Earlier this week there was mention on the news of a man who won a $30 million lottery. Of course, with his newfound wealth, he left his job at a concrete company. That’s probably the first thing we’d all do. We’d also probably go off on a travel log or buy the dream home or a Ferrari or do all three and more. Well, within a month, this accidental retiree asked for his everyday grind of an old job back. For the millions who play the lottery dreaming of winning, this guy must seem like he’s crazy. He told his former co-workers he’s bored. Bored? Are you nuts? With $30 million to spend on whatever, unless this guy has zero imagination, it’s hard for me to believe he’s bored. More likely, he’s moved outside his comfort zone.

We all have a comfort zone where we feel safe and secure psychologically. Stepping outside your perceived zone is challenging, upsetting or even exhilarating, depending on your personality. That’s what happens when you retire. Like the lottery winner, you leave behind the known, which even if your job is just a daily boring grind, offers a certain security because it’s a given. There’s security in the routine. There’s security in your work community. Even if you work with someone you don’t like, there’s security in knowing they will be their engaging selves every day, day after day. Even if your routine at work is upset, you still have a sense of security in the safety net of your work community and place.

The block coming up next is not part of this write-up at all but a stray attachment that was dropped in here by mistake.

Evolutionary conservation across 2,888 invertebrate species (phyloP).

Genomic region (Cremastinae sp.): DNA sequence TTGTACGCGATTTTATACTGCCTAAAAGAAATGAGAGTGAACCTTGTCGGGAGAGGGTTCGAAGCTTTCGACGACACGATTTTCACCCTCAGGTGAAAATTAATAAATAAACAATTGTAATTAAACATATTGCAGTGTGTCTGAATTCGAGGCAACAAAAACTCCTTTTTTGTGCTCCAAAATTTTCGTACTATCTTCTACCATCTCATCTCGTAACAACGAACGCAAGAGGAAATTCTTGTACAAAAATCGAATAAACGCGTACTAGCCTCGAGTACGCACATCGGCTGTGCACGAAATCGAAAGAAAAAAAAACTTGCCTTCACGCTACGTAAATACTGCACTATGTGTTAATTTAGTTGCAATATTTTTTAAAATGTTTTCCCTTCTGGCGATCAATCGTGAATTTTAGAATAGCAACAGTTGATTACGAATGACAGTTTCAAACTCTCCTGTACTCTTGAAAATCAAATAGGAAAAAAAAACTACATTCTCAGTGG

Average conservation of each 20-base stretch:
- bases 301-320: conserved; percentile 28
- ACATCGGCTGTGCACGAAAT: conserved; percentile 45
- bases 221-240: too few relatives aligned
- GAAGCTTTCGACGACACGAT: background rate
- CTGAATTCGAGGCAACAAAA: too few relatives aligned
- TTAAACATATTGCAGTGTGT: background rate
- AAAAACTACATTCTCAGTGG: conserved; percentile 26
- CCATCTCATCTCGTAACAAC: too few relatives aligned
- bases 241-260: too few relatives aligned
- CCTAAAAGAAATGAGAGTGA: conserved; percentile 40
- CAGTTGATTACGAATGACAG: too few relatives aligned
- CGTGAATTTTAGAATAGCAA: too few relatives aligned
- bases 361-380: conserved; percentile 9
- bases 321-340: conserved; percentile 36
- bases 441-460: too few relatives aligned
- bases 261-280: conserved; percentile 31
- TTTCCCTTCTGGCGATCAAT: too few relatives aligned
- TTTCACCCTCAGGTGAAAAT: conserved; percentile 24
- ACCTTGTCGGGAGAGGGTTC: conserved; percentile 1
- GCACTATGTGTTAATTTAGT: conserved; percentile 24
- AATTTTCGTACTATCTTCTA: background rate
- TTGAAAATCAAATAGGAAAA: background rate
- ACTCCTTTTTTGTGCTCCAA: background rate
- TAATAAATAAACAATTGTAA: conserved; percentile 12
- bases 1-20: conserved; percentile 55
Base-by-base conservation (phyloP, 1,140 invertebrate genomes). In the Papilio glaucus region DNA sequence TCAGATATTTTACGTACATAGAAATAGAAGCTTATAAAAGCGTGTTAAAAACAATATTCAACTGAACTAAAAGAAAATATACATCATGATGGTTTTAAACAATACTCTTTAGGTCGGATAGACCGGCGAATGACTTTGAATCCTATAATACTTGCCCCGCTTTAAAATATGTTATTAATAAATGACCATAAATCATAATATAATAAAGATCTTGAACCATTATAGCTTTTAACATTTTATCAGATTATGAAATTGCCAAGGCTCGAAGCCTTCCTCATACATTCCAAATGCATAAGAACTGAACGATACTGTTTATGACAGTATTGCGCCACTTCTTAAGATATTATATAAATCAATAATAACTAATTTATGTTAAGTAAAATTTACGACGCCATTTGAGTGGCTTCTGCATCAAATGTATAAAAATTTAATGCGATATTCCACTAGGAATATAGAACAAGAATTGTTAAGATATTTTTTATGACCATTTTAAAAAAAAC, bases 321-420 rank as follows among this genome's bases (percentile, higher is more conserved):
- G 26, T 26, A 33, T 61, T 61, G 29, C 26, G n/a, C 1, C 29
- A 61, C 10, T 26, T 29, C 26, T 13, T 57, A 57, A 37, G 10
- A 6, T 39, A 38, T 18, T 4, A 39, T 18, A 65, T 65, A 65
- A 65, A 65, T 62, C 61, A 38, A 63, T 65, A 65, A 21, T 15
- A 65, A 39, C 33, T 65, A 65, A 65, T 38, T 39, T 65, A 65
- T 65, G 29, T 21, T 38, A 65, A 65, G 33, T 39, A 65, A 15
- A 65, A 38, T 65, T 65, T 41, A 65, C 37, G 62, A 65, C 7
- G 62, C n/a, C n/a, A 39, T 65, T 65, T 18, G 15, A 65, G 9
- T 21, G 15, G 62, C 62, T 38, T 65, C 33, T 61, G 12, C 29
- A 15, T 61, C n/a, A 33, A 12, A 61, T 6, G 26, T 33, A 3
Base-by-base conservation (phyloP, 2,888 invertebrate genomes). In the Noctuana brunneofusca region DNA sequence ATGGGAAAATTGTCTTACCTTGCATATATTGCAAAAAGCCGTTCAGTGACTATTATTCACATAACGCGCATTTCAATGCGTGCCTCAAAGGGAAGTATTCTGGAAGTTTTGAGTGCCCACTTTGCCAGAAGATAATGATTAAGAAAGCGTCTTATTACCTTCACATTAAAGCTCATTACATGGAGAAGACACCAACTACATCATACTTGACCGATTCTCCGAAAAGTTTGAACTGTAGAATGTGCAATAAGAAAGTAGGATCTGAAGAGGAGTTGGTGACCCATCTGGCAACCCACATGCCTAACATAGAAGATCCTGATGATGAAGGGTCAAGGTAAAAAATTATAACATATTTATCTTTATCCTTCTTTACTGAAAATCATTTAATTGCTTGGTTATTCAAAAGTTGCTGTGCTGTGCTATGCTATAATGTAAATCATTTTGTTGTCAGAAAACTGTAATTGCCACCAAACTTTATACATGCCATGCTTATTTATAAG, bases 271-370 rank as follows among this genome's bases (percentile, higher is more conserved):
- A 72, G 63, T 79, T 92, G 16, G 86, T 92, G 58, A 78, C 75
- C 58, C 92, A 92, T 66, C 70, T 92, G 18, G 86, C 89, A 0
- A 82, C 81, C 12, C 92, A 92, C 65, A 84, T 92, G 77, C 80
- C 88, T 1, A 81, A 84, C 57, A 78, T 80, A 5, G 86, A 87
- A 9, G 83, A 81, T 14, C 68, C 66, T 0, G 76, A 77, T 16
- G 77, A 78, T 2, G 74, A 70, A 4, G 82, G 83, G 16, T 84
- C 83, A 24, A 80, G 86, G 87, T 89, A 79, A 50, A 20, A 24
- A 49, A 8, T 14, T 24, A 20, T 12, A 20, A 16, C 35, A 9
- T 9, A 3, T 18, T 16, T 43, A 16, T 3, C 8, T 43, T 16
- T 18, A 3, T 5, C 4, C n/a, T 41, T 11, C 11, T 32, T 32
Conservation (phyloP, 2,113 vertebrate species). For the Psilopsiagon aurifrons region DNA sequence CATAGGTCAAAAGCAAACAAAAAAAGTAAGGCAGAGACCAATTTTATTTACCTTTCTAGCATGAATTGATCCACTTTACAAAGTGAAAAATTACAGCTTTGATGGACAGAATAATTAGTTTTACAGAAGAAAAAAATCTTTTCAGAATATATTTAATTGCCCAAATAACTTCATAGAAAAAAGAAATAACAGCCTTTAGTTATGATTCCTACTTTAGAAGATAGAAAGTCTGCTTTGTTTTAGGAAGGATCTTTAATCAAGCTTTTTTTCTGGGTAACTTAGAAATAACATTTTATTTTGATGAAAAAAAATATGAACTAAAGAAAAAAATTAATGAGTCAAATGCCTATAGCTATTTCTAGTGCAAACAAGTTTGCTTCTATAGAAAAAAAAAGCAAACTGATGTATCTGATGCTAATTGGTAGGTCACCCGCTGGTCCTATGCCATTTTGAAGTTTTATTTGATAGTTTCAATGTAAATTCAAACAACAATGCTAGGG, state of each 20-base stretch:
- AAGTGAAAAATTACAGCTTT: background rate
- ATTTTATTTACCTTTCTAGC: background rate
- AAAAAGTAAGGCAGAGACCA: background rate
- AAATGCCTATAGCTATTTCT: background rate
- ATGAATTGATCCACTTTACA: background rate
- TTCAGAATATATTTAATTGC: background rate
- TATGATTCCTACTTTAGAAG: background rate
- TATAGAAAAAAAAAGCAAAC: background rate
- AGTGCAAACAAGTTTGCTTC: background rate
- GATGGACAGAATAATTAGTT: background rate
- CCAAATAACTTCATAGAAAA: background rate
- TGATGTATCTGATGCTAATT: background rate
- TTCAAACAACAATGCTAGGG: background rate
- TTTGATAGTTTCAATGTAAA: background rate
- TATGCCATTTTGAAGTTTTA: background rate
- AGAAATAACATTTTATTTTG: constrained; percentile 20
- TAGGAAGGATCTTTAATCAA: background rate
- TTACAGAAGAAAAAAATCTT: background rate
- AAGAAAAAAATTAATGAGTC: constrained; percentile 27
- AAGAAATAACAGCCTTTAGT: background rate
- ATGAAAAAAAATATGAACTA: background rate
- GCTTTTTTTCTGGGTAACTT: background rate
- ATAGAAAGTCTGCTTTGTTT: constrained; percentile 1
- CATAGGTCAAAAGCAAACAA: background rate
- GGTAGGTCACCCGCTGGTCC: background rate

During my 40 years in the workplace, I stepped outside my comfort zone on many, many occasions. I even worked at one company where you were deliberately placed in positions, which took you outside your zone, if only for a while. If you were an accountant, get ready to work sales. If you were in sales, get ready to work in operations. Our CEO thought it was beneficial for people to stretch their limits. He believed if you did something new for a certain amount of time, it would eventually become routine. Old hat. Part of your comfort zone. Exposure to new ideas eventually made you a more resilient person.